Doing the Groundwork

UC CEISMIC is pleased to announce that a collection of geology-related research material has been added to the archive. The collection includes photographs, videos, presentations and reports, contributed by academics from the University of Canterbury, Lincoln University and other research institutions.

A photograph of Professor Derrick Moot inspecting a dug-out soil pit on a farm near River Road in Lincoln.

The 2010 and 2011 Canterbury earthquakes have provided a rare opportunity for geologists both locally and internationally due to the fact that there were several large earthquakes that occurred in a modern city with good building codes.  This has enabled geologists to be able able to compare the different levels of soil liquefaction; differing magnitudes and seismic source distances; and variable performances of buildings, lifelines, and engineering systems, across the various earthquakes in order to draw conclusions about their effects on our land and communities. [1]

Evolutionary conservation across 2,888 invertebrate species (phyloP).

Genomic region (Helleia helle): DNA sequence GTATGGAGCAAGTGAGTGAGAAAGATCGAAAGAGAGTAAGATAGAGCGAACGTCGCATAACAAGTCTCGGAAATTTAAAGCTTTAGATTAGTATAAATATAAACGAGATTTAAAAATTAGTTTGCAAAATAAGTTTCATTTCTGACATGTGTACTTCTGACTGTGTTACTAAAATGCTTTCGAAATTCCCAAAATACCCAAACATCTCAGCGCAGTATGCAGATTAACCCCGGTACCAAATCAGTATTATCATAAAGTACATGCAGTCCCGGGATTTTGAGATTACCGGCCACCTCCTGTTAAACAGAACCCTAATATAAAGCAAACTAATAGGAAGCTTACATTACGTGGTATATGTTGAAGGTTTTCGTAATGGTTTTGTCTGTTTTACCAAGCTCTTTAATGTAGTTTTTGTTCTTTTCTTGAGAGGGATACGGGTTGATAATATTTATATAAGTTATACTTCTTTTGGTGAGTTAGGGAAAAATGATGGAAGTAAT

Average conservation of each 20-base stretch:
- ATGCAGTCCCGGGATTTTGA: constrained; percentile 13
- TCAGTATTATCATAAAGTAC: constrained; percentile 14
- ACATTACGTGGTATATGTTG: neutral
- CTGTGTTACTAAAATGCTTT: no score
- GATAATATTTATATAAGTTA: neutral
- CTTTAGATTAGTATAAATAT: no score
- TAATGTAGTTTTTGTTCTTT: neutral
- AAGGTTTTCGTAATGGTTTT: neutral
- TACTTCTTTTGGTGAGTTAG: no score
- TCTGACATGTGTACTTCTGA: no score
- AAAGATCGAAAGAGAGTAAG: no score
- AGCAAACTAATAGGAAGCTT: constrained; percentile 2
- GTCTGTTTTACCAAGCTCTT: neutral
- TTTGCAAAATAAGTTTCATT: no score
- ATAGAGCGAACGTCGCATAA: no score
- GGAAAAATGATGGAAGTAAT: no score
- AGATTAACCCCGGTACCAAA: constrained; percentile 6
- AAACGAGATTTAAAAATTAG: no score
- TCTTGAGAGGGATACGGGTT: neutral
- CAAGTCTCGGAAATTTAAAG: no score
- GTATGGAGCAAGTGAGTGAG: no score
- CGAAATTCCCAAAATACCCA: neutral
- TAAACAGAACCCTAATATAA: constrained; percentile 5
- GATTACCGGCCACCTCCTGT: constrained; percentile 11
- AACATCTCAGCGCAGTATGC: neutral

A slide from a presentation by Thomas Wilson on the Canterbury Earthquakes.

The material within this new collection covers a wide range of topics including farmland damage and rehabilitation, liquefaction mapping, rural community impacts and recovery, and the impact of ground penetrating radar profiles. While this research is specific to the Canterbury region, it can also be used to examine the potential risks that earthquakes pose to other communities in New Zealand and around the world, and the ways that they can prepare for them.

The Geology Research Collection is already a valuable resource to researchers interested in geology and seismology, yet we are aware that we have only just scratched the surface (no pun intended) of the material available on this topic. If you have any research material to contribute, please get in touch with the UC CEISMIC Programme Office at

UC CEISMIC would like to thank Dr. Thomas Wilson from the UC Geology department for his assistance with this collection.


1. Geer Association, Liquefaction and Lateral Spreading.


 Creative Commons License
Images by Thomas Wilson, licensed under a Creative Commons Attribution-NonCommercial-NoDerivatives License.